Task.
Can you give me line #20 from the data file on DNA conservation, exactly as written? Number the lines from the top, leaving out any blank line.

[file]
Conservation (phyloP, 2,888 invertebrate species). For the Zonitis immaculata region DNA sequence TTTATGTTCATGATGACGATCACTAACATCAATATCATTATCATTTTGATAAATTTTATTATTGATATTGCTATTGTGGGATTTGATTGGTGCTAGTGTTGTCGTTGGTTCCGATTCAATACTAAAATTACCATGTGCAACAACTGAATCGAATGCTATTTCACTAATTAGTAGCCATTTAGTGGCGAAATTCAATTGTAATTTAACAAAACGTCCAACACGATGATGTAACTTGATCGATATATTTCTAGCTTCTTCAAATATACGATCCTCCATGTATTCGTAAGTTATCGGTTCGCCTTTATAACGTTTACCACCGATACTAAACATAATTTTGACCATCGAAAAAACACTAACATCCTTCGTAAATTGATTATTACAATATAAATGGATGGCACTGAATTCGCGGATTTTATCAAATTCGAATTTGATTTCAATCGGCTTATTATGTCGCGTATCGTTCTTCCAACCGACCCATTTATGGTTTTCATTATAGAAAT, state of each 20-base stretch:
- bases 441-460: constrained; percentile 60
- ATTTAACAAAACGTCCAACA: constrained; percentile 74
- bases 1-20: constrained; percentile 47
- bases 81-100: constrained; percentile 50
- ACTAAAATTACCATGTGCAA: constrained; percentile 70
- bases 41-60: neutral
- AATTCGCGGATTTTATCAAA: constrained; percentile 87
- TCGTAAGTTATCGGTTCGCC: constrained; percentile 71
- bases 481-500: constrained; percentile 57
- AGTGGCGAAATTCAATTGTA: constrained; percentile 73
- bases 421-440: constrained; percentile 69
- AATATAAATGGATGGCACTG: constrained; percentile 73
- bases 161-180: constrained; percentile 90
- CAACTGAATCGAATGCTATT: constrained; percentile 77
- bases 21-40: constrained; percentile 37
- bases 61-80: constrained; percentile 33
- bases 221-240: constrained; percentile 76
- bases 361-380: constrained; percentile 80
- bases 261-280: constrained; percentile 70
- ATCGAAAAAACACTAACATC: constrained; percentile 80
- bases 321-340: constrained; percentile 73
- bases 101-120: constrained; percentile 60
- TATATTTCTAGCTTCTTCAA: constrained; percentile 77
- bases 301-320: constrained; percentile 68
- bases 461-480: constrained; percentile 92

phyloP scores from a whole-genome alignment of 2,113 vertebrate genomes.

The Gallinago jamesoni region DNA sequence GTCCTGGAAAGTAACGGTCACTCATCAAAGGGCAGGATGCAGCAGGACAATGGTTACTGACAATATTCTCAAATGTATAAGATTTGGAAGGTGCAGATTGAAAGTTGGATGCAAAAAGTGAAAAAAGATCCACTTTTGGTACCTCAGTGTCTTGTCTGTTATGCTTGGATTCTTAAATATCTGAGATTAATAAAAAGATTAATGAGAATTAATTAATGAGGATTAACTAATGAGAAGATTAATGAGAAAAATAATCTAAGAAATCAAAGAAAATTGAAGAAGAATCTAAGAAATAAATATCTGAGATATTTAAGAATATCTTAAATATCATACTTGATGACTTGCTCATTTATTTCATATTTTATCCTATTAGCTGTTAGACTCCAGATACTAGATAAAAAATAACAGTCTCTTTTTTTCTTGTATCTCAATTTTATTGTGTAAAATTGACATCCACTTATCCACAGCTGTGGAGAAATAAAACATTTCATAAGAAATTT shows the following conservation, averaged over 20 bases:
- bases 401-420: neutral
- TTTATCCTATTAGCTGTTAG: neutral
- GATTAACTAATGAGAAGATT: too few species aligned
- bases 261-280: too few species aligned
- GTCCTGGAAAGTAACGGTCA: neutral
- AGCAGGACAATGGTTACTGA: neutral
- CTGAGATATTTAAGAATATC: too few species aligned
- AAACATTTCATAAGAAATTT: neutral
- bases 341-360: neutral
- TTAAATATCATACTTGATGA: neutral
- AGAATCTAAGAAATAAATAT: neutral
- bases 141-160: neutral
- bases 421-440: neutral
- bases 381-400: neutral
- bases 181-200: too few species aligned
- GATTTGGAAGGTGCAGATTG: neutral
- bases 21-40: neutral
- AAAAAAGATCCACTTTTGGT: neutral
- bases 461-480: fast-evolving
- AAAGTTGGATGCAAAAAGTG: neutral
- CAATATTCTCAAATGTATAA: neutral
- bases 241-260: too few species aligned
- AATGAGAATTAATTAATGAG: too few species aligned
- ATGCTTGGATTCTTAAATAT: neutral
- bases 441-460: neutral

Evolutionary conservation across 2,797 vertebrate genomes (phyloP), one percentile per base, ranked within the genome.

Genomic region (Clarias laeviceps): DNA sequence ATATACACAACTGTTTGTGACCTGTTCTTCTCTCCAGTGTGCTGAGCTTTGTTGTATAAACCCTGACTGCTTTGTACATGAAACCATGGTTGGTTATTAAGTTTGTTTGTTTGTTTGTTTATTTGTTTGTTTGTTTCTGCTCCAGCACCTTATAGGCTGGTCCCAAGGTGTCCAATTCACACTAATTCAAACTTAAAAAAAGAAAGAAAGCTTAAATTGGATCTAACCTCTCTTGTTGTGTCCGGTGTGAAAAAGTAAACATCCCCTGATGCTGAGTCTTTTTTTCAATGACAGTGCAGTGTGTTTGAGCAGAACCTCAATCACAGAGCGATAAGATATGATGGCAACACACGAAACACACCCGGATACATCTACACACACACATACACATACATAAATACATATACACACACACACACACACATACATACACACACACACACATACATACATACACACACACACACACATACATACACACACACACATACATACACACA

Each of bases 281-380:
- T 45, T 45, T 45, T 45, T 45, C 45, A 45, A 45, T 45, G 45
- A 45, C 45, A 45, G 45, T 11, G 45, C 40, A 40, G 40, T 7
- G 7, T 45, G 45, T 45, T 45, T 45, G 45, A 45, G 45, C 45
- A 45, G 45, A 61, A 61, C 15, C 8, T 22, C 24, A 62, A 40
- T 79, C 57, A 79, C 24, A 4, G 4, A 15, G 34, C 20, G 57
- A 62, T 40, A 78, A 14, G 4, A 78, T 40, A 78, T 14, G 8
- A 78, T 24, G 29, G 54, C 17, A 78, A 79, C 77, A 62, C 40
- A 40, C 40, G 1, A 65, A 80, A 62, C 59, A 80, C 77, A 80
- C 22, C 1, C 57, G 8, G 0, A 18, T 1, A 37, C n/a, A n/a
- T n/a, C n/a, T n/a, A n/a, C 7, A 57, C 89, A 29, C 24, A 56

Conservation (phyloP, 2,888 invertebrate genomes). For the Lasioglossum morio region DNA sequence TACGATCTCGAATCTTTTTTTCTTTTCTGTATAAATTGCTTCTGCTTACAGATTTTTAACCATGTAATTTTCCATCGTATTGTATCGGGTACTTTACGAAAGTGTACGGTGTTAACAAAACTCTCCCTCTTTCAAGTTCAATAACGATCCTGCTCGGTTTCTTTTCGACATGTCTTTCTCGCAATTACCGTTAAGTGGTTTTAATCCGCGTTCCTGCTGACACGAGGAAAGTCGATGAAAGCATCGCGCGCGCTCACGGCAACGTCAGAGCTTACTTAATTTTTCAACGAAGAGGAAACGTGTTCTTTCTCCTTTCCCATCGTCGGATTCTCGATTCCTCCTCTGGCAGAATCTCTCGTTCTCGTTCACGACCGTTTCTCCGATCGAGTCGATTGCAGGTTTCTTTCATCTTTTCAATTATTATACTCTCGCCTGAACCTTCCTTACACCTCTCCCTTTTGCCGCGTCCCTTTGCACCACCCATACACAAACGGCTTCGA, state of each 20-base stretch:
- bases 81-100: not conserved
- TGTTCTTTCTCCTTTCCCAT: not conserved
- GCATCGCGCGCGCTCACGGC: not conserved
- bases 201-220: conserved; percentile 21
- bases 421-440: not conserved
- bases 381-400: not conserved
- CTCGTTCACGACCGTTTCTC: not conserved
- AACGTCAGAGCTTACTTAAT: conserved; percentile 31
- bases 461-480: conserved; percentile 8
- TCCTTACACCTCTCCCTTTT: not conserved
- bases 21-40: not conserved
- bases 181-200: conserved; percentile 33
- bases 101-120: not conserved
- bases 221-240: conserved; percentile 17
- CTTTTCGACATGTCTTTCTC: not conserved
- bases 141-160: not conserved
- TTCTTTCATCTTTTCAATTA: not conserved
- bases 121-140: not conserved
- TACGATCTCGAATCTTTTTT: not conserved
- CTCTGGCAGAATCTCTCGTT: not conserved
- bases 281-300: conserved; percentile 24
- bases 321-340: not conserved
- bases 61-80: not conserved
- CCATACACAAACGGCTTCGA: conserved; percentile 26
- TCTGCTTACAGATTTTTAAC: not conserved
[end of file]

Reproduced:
- bases 261-280: constrained; percentile 70